As populations and industries grow, our need for electricity grows, too. Generation of electricity is a major source of pollution, and there’s little agreement on which energy to use to help protect the environment; cleaner forms of energy are often limited in ways that make them unavailable for power generation:
- Hydropower is limited by geography.
- Nuclear energy’s environmental problems continue to be debated.
- The sun, wind and sea are attractive potential energy sources but none is broadly available yet.
Coal is one of America’s most abundant resources and is commonly burned to generate electricity. However, it produces the most pollution when burned, emitting large quantities of sulfur dioxide, particulates and nitrogen oxides (see Fig. 1).
In a trend that may be catching on nationwide, utilities are switching from coal and fuel oil to natural gas for generating electricity. The Energy Information Administration predicts natural gas-fired power generation will more than double by the year 2000, surpassing nuclear energy and becoming the second-largest utility energy source, next to coal.
Natural gas can be combined with other fuels to make them cleaner
Burning natural gas with other fuels such as coal or oil, reduces pollution and improves efficiency in many applications.
- Co-firing: This process of simultaneously burning natural gas with coal in the same boiler reduces emissions and improves operational performance. Co-firing reduces emissions of sulfur dioxide, nitrogen oxides, particulates, and other pollutants, and allows fewer sludge deposits to accumulate on equipment, so equipment runs more efficiently and lasts longer.
- Reburning: Natural gas replaces some of the coal in the coal-burning boiler in the reburning process. Gas is injected into the upper part of the furnace, creating a zone in which nitrogen oxides are changed into harmless molecular nitrogen. Reburning, according to the American Gas Association, could reduce nitrogen oxides emissions by 50 to 60 percent.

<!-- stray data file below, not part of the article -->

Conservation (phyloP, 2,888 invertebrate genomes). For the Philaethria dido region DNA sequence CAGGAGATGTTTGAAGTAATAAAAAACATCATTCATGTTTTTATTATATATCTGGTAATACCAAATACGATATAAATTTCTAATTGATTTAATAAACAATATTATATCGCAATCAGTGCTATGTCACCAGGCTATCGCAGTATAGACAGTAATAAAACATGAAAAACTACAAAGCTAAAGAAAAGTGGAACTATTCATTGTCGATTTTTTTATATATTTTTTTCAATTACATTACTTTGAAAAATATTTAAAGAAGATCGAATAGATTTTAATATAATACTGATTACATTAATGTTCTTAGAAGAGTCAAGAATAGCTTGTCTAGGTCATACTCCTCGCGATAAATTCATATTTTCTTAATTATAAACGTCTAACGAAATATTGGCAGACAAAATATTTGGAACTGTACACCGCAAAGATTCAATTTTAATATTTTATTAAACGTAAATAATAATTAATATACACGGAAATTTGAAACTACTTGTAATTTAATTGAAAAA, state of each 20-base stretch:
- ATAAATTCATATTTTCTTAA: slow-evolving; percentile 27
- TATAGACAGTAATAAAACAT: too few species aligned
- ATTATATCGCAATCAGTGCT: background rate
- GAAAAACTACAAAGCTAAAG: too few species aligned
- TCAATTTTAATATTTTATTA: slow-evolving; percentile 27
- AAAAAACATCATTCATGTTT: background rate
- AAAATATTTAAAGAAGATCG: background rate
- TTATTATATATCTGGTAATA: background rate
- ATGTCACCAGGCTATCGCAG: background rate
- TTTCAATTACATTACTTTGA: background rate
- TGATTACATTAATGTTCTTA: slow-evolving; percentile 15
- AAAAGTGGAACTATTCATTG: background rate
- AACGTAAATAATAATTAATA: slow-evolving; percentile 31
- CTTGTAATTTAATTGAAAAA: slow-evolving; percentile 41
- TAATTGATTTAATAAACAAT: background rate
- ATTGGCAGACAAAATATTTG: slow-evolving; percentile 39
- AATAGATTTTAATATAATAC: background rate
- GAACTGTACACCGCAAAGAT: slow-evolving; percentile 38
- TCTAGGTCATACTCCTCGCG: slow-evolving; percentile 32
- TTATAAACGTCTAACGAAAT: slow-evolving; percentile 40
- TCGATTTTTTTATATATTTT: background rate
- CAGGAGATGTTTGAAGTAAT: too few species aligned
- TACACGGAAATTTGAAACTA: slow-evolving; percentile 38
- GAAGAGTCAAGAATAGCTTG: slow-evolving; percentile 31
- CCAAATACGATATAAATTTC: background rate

- Cogeneration: Natural gas is used to simultaneously produce electricity and heat. Heat produced during the generation of electricity is recovered and used to fuel industrial processes, provide space heating, and create hot water and steam.Overall efficiencies of natural gas cogeneration systems are as high as 80 percent and, because they burn less fuel, they generate fewer pollutants. Natural gas used to generate electricity emits the least carbon dioxide per unit of electricity delivered. Burning oil emits 50 percent more carbon dioxide than gas; burning coal emits 90 percent more carbon dioxide than burning natural gas.
- Combined-cycle generation: Gas or gas-coal turbines drive generators to produce electricity in this process. Heat captured from the process is used to create steam which drives a second turbine, producing additional electricity. Combined-cycle generation produces the same amount of electricity as a conventional plant, using only about 80 percent of the fuel. It also emits less than 0.3 percent of the sulfur dioxide and particulates, and only 50 percent of the nitrogen oxides of a conventional coal-fired plant.
|Natural gas: the low-cost cooling answer to environmental concerns|
As electric rates rise and environmental concerns grow, natural gas is becoming increasingly attractive for cooling. There has recently been a dramatic increase nationwide in the number and types of facilities specifying natural gas cooling.
Depending on the technology, several natural gas cooling units use little or no chlorofluorocarbons (CFCs), the major environmental offender in most refrigeration and cooling technology. While gas-fueled cooling units may cost more initially than their electric counterparts, lower operating costs usually swing the balance in favor of natural gas. Use of gas cooling will also help reduce peak electric loads.